Dr. Ibrahima Thiaw is Director of Anthropology at Institut Fondamental d’Afrique Noire /University Cheikh Anta Diop of Dakar, Senegal. In 2017 Dr. Thiaw’s institution received a Wenner-Gren Institutional Development Grant to support the development of a doctoral program in anthropology. We recently reached out to Dr. Thiaw to discuss what originally drew him to the field of anthropology and to ask him his thoughts on anthropology in Senegal and how he hopes the Institutional Development Grant will help his department.
First can you tell us a bit about yourself and how you came to be interested in anthropology?
My interests in anthropology are tightly intertwined with my life experience, one that was profoundly shaped by the politics of identity, at home in my native village, in Senegal, my home country, as well as internationally. As a young man, I was struck by modern contradictions within Senegalese society that I experienced from various vantage points. These were most manifest in the tensions between the city and the countryside, between hegemonic and marginalized ethnolinguistic communities, between world religions and local ones, as well as between different class, status and gender groups. All of these have shaped who I am today as a scholar born in a small village in inland Senegal, but who, moved by the tradewinds of academic life, has become a citizen of the global world.
As a child from a rural area and from an ethnic minority group, I experienced the distasteful jokes and forms of cultural othering common in Senegal, and widely accepted today when discussing cultural differences (ethnicity), physical appearance (race), and class, status and gender (social differences), even among well-educated people. As I began my undergraduate schooling in the mid-1980s, debates ignited by Cheikh Anta Diop against colonial anthropology helped me sharpen my consciousness of the role of anthropology in shaping past and present identities, and intercultural interactions. With time, however, I grew weary of Diop’s questionable historical and genealogical readings, and distrustful of narratives rooting identity in authenticity and cultural nationalism. I went into archaeology because I believed in the power of material empirical evidence to explore the human experience and open history to accounts of human life left out of documentary archives. Despite the limits of its different sources of enquiry, anthropology remains a credible window for a long-term exploration of cultural experience, but also a space for creatively imagining different presents and futures. For that very reason, anthropology offers a utopian stance, one that always bears a specific project for collective hopes and future improvements of the human experience via scholarship and education.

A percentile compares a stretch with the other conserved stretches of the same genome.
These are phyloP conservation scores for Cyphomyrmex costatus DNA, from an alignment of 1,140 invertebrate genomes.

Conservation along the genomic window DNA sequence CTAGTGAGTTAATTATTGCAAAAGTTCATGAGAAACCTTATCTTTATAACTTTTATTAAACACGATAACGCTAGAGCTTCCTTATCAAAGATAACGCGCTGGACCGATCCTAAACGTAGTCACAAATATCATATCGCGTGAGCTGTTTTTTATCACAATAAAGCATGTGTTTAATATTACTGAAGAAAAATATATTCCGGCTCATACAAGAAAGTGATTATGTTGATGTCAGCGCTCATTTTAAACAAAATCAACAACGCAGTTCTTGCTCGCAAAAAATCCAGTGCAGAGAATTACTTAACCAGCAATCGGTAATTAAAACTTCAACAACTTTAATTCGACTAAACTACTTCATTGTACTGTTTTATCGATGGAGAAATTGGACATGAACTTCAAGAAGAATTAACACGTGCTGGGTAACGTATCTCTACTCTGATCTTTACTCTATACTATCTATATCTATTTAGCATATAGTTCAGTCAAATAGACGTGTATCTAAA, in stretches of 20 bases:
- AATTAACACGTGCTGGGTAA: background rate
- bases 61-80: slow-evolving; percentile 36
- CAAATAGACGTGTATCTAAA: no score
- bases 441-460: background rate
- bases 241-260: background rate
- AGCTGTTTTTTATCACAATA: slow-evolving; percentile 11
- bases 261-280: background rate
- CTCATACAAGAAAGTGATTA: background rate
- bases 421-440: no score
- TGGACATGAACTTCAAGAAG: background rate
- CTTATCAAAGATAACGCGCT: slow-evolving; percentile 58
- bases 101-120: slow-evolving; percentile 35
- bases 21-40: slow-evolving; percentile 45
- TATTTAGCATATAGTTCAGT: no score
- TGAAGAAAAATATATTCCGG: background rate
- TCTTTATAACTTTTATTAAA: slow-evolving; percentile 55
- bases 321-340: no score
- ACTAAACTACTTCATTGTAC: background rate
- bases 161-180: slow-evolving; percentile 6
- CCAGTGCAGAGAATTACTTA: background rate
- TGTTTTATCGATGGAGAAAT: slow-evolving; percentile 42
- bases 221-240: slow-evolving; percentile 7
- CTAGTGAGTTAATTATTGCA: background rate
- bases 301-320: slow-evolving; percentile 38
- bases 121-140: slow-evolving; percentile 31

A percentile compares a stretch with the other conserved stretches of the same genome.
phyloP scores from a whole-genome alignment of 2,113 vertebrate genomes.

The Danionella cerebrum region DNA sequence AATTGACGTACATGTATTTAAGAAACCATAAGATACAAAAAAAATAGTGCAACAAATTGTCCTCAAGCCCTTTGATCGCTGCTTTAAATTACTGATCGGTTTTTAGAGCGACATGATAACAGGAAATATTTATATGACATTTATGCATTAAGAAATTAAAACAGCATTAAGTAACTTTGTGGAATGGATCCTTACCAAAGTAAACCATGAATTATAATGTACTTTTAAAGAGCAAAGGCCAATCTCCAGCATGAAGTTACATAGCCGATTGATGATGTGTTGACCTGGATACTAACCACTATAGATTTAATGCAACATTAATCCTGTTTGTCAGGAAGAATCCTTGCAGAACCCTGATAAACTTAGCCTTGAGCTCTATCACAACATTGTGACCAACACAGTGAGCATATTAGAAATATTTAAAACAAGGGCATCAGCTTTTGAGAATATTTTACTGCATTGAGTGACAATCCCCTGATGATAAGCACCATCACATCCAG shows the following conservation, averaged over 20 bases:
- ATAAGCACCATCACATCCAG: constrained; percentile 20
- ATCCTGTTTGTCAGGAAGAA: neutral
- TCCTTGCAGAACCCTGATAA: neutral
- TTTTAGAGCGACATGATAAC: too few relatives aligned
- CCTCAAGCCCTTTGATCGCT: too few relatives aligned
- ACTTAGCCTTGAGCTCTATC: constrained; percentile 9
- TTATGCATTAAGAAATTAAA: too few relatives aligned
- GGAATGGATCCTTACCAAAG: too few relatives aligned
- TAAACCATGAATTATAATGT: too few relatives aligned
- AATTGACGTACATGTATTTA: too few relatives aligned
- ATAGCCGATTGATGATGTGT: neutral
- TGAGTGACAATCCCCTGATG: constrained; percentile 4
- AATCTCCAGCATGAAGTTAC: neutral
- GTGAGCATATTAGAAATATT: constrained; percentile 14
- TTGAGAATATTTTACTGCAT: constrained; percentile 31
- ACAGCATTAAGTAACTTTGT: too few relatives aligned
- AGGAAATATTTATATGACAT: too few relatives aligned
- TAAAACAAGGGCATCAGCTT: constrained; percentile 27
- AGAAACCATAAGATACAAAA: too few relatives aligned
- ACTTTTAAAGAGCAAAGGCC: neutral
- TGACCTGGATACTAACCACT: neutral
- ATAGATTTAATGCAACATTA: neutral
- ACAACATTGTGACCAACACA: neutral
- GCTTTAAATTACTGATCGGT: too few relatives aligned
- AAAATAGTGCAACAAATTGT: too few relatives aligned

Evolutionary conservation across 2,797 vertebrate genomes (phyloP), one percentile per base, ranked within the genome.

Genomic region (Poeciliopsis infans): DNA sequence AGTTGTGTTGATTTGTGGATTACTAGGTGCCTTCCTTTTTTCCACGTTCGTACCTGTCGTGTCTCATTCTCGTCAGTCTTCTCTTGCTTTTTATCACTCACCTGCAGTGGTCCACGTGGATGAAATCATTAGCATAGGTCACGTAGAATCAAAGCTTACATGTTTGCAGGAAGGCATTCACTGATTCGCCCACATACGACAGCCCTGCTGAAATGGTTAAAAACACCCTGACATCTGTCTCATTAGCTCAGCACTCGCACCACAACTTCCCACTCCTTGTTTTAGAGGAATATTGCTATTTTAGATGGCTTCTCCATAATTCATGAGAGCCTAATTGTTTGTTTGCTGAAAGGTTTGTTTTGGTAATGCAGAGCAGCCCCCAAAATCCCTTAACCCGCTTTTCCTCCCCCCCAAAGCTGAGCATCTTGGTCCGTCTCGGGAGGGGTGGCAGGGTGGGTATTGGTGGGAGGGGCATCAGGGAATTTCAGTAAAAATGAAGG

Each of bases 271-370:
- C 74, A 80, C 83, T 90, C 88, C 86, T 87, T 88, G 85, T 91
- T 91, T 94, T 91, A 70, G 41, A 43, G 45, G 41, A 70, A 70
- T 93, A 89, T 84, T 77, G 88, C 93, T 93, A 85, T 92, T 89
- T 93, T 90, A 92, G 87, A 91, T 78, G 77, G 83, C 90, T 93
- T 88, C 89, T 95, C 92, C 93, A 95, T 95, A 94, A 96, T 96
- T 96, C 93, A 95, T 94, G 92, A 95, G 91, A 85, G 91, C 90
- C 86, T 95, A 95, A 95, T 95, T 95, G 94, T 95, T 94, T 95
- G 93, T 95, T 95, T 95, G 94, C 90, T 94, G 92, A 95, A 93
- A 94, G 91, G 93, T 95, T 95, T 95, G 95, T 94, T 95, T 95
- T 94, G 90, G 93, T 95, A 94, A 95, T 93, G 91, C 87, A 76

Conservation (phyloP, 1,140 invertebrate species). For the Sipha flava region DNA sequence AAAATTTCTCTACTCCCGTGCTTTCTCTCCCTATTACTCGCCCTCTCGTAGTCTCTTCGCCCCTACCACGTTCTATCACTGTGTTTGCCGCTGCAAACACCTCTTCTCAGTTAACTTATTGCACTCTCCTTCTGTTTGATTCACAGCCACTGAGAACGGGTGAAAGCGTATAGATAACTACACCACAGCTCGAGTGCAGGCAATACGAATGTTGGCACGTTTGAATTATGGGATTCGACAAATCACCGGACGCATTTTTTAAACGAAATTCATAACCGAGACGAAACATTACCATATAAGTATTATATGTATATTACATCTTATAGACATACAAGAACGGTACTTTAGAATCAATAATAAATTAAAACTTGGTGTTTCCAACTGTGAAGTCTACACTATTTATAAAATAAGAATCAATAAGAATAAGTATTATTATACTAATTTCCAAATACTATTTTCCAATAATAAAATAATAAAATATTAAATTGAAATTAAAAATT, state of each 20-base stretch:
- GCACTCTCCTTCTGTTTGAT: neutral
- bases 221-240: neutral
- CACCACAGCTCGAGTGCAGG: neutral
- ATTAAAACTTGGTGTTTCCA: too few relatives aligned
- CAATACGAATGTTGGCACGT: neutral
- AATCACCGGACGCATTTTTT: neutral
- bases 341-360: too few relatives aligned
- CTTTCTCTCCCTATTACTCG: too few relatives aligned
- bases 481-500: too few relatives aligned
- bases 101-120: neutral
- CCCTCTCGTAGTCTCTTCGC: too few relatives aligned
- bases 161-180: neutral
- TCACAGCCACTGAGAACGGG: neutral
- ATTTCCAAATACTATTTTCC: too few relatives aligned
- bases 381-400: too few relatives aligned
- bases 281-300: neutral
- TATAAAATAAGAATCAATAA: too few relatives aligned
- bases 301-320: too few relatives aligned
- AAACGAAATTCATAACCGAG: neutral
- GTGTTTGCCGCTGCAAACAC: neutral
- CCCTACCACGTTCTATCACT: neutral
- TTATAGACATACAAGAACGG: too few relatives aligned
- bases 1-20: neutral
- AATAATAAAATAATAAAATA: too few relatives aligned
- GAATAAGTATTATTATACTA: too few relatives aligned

Who have been the anthropologists that have most influential in your own personal formation and why?
Senegalese scholar Cheikh Anta Diop, who drew on ancient civilizations (Egypt in particular), archaeology, and bioanthropology to unravel the modern foundations of European political and economic domination, was a major influence on my undergraduate self. In the context of the mid-1980s, these ideas were very attractive to many students of my generation who were exposed to a deep economic and political crisis marked by a series structural adjustments and political unrest impacting severely the academia; to many of us, these turbulences were linked to the expansion of neocolonial and neoliberal economies. I also became fascinated with the work of the French anthropologist, Andre Leroi Gourhan, because it dwelled less on origins and racial identity, but attended instead to the human experience, articulating neatly culture and technological development. In the 1990s, it was the work of my academic advisers, Susan K. McIntosh and Roderick J. McIntosh, that had the biggest influence on my professional growth. Their research in the floodplains of the Inland Niger Delta and the Middle Senegal Valley, which examined the conditions of emergence of early urban settlement, specialization, long-distance trade, identity formation and sociopolitical organization, and their articulations with climate and environmental changes, had a huge impact on my intellectual growth. Their perspectives, I believe, contributed to dismantling the long-held assumptions that Africa and Africans only participated marginally to world’s sociopolitical and economic development, and invited us to look more carefully at African agency in the production of culture at a time of growing interactions with the external world. It is in this context that I discovered the work of Eric Wolf, and Africanist anthropological archaeologists, such as Christopher DeCorse, and Ann B. Stahl, who offered unique insights into the historical anthropology of Atlantic impacts in Western Africa.